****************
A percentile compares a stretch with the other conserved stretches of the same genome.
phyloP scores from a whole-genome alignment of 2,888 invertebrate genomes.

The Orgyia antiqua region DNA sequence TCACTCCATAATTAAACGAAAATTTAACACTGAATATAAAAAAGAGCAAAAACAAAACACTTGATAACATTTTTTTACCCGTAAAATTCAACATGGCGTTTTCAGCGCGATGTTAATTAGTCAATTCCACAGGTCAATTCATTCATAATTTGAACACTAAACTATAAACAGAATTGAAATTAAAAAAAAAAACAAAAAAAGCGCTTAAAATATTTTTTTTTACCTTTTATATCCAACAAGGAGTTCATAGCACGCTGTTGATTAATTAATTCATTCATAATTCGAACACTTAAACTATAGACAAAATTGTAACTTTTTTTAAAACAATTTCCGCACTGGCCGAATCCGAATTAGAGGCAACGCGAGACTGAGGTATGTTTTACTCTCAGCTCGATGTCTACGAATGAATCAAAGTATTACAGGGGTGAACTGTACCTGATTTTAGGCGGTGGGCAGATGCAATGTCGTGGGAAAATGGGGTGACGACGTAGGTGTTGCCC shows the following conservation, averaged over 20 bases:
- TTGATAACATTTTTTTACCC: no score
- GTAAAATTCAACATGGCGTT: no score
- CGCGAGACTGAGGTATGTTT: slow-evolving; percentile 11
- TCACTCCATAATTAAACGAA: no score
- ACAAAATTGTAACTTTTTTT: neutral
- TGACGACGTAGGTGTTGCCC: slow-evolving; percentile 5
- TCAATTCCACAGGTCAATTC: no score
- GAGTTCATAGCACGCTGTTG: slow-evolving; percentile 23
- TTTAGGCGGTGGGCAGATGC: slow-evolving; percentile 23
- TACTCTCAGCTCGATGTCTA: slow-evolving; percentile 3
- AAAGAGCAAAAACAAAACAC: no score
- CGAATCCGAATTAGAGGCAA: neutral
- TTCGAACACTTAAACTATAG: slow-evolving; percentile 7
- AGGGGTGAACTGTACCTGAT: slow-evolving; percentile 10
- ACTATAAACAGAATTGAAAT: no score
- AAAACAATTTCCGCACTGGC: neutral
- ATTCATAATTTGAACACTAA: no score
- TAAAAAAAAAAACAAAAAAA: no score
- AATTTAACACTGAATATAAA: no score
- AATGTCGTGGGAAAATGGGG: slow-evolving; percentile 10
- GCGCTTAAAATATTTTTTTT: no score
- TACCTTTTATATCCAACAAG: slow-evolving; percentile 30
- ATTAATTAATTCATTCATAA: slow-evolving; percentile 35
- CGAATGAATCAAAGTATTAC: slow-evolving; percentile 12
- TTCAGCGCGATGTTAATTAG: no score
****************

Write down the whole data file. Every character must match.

A percentile compares a stretch with the other conserved stretches of the same genome.
phyloP scores from a whole-genome alignment of 2,888 invertebrate genomes.

The Orgyia antiqua region DNA sequence TCACTCCATAATTAAACGAAAATTTAACACTGAATATAAAAAAGAGCAAAAACAAAACACTTGATAACATTTTTTTACCCGTAAAATTCAACATGGCGTTTTCAGCGCGATGTTAATTAGTCAATTCCACAGGTCAATTCATTCATAATTTGAACACTAAACTATAAACAGAATTGAAATTAAAAAAAAAAACAAAAAAAGCGCTTAAAATATTTTTTTTTACCTTTTATATCCAACAAGGAGTTCATAGCACGCTGTTGATTAATTAATTCATTCATAATTCGAACACTTAAACTATAGACAAAATTGTAACTTTTTTTAAAACAATTTCCGCACTGGCCGAATCCGAATTAGAGGCAACGCGAGACTGAGGTATGTTTTACTCTCAGCTCGATGTCTACGAATGAATCAAAGTATTACAGGGGTGAACTGTACCTGATTTTAGGCGGTGGGCAGATGCAATGTCGTGGGAAAATGGGGTGACGACGTAGGTGTTGCCC shows the following conservation, averaged over 20 bases:
- TTGATAACATTTTTTTACCC: no score
- GTAAAATTCAACATGGCGTT: no score
- CGCGAGACTGAGGTATGTTT: slow-evolving; percentile 11
- TCACTCCATAATTAAACGAA: no score
- ACAAAATTGTAACTTTTTTT: neutral
- TGACGACGTAGGTGTTGCCC: slow-evolving; percentile 5
- TCAATTCCACAGGTCAATTC: no score
- GAGTTCATAGCACGCTGTTG: slow-evolving; percentile 23
- TTTAGGCGGTGGGCAGATGC: slow-evolving; percentile 23
- TACTCTCAGCTCGATGTCTA: slow-evolving; percentile 3
- AAAGAGCAAAAACAAAACAC: no score
- CGAATCCGAATTAGAGGCAA: neutral
- TTCGAACACTTAAACTATAG: slow-evolving; percentile 7
- AGGGGTGAACTGTACCTGAT: slow-evolving; percentile 10
- ACTATAAACAGAATTGAAAT: no score
- AAAACAATTTCCGCACTGGC: neutral
- ATTCATAATTTGAACACTAA: no score
- TAAAAAAAAAAACAAAAAAA: no score
- AATTTAACACTGAATATAAA: no score
- AATGTCGTGGGAAAATGGGG: slow-evolving; percentile 10
- GCGCTTAAAATATTTTTTTT: no score
- TACCTTTTATATCCAACAAG: slow-evolving; percentile 30
- ATTAATTAATTCATTCATAA: slow-evolving; percentile 35
- CGAATGAATCAAAGTATTAC: slow-evolving; percentile 12
- TTCAGCGCGATGTTAATTAG: no score